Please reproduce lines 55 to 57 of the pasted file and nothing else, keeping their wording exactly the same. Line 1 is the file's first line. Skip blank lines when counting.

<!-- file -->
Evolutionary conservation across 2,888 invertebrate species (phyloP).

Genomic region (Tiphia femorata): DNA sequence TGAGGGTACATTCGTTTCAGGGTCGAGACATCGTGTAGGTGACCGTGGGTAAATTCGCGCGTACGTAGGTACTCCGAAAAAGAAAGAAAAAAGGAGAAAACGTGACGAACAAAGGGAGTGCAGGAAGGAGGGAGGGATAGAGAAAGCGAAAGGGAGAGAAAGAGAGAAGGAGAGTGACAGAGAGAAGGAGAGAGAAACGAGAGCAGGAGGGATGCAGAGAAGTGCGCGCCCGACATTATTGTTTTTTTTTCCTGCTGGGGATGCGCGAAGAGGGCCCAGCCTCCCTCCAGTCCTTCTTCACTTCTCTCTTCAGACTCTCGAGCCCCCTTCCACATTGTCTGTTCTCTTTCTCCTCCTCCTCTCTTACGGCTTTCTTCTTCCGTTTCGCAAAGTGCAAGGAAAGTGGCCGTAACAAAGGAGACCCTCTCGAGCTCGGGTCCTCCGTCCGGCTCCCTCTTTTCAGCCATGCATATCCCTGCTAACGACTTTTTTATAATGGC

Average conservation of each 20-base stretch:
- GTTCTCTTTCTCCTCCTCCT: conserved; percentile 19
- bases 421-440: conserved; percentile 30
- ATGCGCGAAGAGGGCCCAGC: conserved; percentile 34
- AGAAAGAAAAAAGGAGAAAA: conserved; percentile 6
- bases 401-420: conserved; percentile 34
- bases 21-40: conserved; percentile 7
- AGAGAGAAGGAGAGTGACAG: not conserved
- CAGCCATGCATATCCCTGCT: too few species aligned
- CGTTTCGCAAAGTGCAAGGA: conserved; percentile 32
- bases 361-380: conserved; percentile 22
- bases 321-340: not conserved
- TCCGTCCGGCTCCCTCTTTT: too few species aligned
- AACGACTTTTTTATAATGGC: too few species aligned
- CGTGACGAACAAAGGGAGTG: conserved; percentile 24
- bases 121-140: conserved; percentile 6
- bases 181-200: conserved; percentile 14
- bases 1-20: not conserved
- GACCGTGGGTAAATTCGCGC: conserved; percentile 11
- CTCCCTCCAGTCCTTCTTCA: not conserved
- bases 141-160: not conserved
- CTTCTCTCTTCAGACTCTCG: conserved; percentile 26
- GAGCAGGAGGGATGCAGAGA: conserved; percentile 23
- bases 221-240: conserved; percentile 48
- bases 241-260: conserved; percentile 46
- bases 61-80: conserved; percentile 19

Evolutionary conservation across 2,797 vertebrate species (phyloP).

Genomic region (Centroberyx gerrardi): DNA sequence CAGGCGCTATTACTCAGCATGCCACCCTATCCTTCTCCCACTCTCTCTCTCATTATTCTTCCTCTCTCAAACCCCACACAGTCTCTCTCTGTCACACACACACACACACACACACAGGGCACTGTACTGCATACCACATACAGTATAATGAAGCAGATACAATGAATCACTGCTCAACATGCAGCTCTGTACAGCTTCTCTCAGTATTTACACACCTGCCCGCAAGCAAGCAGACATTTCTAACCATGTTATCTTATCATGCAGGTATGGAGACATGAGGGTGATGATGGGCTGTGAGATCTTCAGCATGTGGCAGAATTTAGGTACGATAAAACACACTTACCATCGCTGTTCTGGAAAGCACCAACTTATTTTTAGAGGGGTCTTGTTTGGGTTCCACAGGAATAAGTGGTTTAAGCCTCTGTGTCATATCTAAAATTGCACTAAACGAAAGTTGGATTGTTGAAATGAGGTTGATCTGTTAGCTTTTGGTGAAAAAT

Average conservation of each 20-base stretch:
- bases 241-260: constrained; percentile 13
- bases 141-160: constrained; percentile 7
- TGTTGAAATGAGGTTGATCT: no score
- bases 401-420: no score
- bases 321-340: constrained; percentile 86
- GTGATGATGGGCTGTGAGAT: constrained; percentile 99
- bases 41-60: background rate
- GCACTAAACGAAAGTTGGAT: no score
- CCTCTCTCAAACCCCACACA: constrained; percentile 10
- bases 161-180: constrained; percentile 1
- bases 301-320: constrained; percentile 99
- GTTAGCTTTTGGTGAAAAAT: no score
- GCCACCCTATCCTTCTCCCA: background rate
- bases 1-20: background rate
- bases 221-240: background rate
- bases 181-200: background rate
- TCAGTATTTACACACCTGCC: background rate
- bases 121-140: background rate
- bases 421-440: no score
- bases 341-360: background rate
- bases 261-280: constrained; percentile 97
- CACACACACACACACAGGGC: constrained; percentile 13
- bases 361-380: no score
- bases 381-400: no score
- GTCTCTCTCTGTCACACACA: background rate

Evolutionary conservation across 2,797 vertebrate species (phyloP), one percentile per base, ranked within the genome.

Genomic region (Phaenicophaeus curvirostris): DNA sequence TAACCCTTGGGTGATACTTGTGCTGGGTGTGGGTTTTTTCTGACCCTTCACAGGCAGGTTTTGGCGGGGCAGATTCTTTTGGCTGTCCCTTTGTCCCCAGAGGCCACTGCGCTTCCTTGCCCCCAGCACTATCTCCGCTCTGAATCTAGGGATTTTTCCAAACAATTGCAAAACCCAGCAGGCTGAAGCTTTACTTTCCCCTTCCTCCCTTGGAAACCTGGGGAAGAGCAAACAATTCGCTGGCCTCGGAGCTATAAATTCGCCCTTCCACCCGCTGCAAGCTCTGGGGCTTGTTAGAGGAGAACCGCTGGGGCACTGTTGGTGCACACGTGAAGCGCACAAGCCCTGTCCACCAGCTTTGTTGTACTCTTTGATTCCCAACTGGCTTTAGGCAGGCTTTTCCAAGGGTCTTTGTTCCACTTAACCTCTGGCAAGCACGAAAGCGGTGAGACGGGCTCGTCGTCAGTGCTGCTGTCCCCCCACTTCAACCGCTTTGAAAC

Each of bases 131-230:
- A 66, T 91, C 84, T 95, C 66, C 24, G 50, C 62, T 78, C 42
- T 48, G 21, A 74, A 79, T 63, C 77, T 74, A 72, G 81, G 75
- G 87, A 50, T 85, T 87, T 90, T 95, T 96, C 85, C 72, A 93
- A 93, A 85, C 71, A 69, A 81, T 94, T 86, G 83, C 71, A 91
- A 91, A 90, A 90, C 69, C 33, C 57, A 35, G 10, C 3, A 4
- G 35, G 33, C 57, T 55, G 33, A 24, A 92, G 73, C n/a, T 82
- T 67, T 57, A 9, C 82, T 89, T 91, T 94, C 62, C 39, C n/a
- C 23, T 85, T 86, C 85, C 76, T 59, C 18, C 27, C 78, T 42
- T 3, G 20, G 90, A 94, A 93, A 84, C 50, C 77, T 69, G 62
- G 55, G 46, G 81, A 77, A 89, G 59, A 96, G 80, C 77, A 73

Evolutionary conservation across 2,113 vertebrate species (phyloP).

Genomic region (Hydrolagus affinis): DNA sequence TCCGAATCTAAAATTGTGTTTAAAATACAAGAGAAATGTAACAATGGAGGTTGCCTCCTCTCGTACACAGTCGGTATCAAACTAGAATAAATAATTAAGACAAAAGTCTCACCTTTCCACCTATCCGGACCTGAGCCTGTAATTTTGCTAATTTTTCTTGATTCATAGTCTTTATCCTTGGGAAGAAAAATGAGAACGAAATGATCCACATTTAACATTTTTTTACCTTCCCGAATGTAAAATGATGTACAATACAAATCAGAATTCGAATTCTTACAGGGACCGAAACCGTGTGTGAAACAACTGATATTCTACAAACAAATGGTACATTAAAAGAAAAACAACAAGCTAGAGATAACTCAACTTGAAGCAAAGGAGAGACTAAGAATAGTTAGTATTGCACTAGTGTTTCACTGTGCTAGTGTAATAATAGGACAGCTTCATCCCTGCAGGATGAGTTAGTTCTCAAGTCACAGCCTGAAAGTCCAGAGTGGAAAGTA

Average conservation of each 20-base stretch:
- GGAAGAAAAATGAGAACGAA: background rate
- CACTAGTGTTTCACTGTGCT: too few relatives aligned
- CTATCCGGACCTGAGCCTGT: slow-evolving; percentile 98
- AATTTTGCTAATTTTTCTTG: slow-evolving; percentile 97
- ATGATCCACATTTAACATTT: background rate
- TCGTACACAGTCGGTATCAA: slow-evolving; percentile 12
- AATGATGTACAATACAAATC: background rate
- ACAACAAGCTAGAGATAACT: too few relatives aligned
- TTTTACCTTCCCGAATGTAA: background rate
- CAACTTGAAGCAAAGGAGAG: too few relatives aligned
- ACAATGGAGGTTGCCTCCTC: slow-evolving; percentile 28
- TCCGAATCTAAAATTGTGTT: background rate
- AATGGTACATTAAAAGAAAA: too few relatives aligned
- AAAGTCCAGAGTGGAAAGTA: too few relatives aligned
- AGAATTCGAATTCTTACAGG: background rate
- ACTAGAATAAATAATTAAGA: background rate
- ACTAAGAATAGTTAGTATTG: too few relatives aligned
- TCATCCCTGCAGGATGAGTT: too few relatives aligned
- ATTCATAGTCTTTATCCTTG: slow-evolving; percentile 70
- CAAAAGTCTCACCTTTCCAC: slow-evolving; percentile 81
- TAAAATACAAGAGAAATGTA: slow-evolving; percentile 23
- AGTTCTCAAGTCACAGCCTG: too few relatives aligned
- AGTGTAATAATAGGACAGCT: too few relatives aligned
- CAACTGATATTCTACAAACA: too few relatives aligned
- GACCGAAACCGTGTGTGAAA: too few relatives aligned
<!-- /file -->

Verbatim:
- bases 381-400: no score
- GTCTCTCTCTGTCACACACA: background rate

Evolutionary conservation across 2,797 vertebrate species (phyloP), one percentile per base, ranked within the genome.